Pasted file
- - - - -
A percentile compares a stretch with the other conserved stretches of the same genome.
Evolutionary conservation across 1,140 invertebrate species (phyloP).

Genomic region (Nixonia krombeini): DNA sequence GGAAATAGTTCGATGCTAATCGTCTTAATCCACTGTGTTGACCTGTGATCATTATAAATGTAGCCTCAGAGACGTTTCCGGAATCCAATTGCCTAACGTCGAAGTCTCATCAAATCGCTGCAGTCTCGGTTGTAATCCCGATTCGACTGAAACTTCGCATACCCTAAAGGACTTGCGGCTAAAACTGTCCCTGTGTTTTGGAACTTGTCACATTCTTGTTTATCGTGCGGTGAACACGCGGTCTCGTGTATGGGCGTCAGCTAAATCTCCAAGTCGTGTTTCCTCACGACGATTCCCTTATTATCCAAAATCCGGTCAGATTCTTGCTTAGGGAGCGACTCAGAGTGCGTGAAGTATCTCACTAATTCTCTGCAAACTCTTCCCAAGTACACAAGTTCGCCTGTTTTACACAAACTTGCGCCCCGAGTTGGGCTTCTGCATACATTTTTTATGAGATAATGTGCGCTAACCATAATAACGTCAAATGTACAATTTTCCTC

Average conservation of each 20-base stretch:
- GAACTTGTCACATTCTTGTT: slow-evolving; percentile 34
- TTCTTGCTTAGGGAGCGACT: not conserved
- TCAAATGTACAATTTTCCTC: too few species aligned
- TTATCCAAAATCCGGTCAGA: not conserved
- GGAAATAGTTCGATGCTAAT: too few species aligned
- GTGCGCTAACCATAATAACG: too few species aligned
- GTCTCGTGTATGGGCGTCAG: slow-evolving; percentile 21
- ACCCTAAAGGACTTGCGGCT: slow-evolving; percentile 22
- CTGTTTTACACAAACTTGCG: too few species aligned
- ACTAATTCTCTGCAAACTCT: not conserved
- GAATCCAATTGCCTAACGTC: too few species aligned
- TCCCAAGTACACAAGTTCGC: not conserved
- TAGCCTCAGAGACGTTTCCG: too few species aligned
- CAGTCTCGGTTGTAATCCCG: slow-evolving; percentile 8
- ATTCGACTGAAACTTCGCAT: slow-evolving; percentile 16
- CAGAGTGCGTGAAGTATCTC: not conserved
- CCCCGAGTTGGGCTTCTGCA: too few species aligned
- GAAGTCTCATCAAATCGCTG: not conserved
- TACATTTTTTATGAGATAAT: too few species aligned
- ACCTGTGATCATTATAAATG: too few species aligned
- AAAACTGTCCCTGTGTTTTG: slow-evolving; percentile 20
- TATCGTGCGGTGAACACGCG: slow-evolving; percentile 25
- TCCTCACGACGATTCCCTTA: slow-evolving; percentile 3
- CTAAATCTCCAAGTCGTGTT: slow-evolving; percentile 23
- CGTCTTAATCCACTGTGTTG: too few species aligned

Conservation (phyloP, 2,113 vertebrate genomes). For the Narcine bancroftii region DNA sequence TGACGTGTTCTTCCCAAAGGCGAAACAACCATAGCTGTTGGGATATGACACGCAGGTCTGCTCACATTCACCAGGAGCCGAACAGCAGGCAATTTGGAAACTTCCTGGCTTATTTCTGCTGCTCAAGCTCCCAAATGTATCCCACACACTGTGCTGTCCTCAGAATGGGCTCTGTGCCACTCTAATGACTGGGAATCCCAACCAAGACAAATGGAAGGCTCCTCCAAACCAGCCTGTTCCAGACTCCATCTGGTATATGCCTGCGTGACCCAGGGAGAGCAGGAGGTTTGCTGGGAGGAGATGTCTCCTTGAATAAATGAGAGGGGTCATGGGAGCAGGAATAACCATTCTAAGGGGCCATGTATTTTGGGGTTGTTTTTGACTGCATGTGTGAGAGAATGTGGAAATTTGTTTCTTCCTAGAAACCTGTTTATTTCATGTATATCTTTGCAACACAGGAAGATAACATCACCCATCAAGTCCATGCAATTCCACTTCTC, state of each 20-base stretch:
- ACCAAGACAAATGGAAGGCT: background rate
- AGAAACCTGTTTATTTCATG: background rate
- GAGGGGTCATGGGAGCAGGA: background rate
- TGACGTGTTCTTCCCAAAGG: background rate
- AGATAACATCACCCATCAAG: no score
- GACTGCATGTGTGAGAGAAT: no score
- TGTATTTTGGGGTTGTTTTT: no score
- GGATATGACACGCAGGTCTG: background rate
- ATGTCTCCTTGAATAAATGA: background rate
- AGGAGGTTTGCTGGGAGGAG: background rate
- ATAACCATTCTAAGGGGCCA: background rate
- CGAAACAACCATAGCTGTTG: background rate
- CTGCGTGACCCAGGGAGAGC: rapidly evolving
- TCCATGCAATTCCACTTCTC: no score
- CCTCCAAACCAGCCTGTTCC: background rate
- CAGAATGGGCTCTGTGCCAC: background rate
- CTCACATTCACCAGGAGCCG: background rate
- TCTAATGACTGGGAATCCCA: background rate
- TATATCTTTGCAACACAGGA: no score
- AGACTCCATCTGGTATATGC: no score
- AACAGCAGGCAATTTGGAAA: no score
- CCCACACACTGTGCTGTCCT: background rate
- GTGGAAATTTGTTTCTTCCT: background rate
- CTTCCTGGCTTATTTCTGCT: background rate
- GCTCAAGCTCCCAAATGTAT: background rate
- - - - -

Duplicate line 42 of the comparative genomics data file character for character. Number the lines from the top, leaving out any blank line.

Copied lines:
- CGAAACAACCATAGCTGTTG: background rate